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19

Without seeing code, it is pretty hard to say conclusively what is happening. Although, most likely the IDENTITY value is being cached, causing gaps in the value after SQL Server is restarted. See http://stackoverflow.com/questions/17587094/identity-column-value-suddenly-jumps-to-1001-in-sql-server for some good answers and info about that. A simple INT ...


10

Let's start with the basic scenario. If I want to get some number of rows out of a table, I have two main options: ranking functions; or TOP. First, let's consider the whole set from Production.TransactionHistory for a particular ProductID: SELECT h.TransactionID, h.ProductID, h.TransactionDate FROM Production.TransactionHistory h WHERE h.ProductID = 800; ...


8

APPLY TOP or ROW_NUMBER()? What could there possibly be more to say on that matter? A short recap of the differences and to really keep it short I will only show the plans for option 2 and I have added the index on Production.TransactionHistory. create index IX_TransactionHistoryX on Production.TransactionHistory(ProductID, TransactionDate) The ...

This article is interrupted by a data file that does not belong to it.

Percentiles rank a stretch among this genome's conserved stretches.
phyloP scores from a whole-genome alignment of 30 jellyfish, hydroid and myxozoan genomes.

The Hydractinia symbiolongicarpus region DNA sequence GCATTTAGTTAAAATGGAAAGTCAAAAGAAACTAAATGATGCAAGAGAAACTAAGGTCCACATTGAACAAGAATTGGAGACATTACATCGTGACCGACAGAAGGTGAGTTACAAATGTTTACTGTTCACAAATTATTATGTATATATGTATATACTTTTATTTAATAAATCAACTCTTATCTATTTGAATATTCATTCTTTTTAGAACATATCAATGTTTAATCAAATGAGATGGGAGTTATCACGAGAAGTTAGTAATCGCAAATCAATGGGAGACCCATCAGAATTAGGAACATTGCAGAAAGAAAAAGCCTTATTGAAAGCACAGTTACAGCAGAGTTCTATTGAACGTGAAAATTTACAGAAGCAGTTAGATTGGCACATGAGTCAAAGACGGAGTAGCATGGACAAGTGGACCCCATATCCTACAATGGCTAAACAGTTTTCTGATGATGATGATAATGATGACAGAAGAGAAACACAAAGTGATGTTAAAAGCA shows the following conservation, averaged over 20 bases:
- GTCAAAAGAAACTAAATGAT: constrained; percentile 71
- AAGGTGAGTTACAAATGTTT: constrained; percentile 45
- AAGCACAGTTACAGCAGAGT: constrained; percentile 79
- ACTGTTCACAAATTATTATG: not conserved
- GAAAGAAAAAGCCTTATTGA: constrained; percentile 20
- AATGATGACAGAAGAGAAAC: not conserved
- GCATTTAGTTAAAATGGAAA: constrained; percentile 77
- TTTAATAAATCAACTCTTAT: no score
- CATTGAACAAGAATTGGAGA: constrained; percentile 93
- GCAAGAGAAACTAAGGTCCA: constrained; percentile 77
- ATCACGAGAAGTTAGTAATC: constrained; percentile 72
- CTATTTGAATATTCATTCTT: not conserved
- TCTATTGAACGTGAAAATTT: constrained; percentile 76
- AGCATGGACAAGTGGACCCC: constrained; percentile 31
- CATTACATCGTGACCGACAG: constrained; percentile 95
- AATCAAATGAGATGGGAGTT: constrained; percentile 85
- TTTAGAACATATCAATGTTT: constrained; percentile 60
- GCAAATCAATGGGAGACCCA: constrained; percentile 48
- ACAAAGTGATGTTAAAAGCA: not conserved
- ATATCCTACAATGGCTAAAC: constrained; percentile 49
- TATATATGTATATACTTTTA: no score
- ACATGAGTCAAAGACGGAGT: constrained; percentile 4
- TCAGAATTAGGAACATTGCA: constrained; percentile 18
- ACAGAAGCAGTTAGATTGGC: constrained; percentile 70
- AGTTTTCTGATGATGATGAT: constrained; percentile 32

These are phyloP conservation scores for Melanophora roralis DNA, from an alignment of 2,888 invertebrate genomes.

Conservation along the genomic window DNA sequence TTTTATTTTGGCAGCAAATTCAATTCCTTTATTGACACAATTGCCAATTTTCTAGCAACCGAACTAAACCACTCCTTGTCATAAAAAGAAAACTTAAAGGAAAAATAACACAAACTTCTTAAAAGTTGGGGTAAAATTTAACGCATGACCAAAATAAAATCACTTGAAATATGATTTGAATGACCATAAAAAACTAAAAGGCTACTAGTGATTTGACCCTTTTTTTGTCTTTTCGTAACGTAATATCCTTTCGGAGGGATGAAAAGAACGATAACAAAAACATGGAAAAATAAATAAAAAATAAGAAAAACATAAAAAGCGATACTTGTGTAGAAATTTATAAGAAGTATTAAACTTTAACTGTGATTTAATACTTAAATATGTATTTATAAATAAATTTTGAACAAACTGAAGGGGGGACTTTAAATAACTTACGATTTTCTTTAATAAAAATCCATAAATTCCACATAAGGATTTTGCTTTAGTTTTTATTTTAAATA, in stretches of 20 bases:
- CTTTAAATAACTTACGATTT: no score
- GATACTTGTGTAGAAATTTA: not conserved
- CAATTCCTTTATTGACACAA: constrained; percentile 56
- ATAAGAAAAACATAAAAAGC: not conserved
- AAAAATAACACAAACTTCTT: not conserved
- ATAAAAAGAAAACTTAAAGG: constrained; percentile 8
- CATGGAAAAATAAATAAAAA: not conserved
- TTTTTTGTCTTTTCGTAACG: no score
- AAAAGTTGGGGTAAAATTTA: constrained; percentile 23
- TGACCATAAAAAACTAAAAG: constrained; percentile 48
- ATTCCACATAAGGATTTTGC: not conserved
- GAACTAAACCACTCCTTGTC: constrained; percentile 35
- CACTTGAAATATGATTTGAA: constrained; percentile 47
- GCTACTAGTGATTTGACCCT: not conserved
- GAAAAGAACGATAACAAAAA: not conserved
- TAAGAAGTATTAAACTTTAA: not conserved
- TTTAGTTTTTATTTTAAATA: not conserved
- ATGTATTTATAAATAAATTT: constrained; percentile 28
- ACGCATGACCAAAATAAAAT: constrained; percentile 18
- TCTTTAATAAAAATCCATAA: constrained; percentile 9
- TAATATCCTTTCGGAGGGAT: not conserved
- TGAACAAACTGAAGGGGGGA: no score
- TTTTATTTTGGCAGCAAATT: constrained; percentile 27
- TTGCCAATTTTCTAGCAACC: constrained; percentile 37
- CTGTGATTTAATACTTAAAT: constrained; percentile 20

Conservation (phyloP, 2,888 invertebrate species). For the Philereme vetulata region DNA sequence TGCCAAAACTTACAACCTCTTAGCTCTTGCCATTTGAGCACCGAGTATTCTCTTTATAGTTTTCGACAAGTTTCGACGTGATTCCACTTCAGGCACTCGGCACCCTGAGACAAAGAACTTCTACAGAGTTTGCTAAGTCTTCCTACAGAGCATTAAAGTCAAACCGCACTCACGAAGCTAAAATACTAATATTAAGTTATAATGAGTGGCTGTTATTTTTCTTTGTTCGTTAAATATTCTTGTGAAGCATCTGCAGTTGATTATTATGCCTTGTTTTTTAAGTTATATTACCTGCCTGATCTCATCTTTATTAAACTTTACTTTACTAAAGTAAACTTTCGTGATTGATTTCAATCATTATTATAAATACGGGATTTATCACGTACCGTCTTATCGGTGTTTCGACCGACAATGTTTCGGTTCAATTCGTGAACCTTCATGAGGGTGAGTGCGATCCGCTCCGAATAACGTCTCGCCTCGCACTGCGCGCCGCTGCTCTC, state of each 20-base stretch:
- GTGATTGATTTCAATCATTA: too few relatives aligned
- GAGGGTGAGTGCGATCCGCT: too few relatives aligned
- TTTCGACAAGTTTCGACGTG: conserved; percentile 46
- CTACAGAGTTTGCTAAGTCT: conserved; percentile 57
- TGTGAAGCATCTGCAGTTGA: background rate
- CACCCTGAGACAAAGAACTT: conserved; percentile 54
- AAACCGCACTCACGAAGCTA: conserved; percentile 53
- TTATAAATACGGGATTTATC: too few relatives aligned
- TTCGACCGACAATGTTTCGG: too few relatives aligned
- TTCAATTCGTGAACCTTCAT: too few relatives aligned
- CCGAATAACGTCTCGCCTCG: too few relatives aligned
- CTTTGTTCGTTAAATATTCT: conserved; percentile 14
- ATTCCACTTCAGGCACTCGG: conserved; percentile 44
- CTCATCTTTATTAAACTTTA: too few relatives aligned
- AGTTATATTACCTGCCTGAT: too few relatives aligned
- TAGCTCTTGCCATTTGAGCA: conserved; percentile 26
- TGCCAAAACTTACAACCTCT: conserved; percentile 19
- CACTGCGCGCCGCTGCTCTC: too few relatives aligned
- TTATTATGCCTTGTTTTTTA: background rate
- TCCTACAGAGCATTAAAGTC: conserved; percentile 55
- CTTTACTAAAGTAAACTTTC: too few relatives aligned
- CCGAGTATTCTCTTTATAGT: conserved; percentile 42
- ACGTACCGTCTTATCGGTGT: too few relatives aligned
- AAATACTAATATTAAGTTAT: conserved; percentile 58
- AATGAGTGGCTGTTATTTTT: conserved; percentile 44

7

Your query is no faster with the index because SQL Server has determined that it would be more efficient to do a Clustered Index Scan, than use the IX_ActCost_ScenarioID that you have defined and perform a Key Lookup to retrieve the extra data needed. As you've only defined the index on ScenarioID, with no INCLUDE columns, each extra column you wish to ...


7

You have a heap. Heaps don't clear out space with DELETEs in most cases. You could truncate the table, or you could put a clustered index on the table. Heaps are great for insert-heavy systems, but not great if there are lots of deletes.


7

You really need to look at the definition of sp_spaceused to find your answer of why unused is zero. exec sp_helptext 'sp_spaceused'; go Take a look at a snippet here of the stored procedure: begin /* ** Now calculate the summary data. * Note that LOB Data and Row-overflow Data are counted as Data Pages. */ SELECT ...


6

I took a slightly different approach, mainly to see how this technique would compare to the others, because having options is good, right? The Testing Why don't we start by just looking at how the various methods stacked up against each other. I did three sets of tests: The first set ran all queries with no DB modifications The second set ran the queries ...


6

Multiple ways to get this information: SELECT APP_NAME(); SELECT PROGRAM_NAME(); SELECT [program_name] FROM sys.dm_exec_sessions WHERE session_id = @@SPID; Just keep in mind that it can be spoofed in the connection string or in Management Studio's connection properties. If I connect using the following parameter, all three of the above will return ...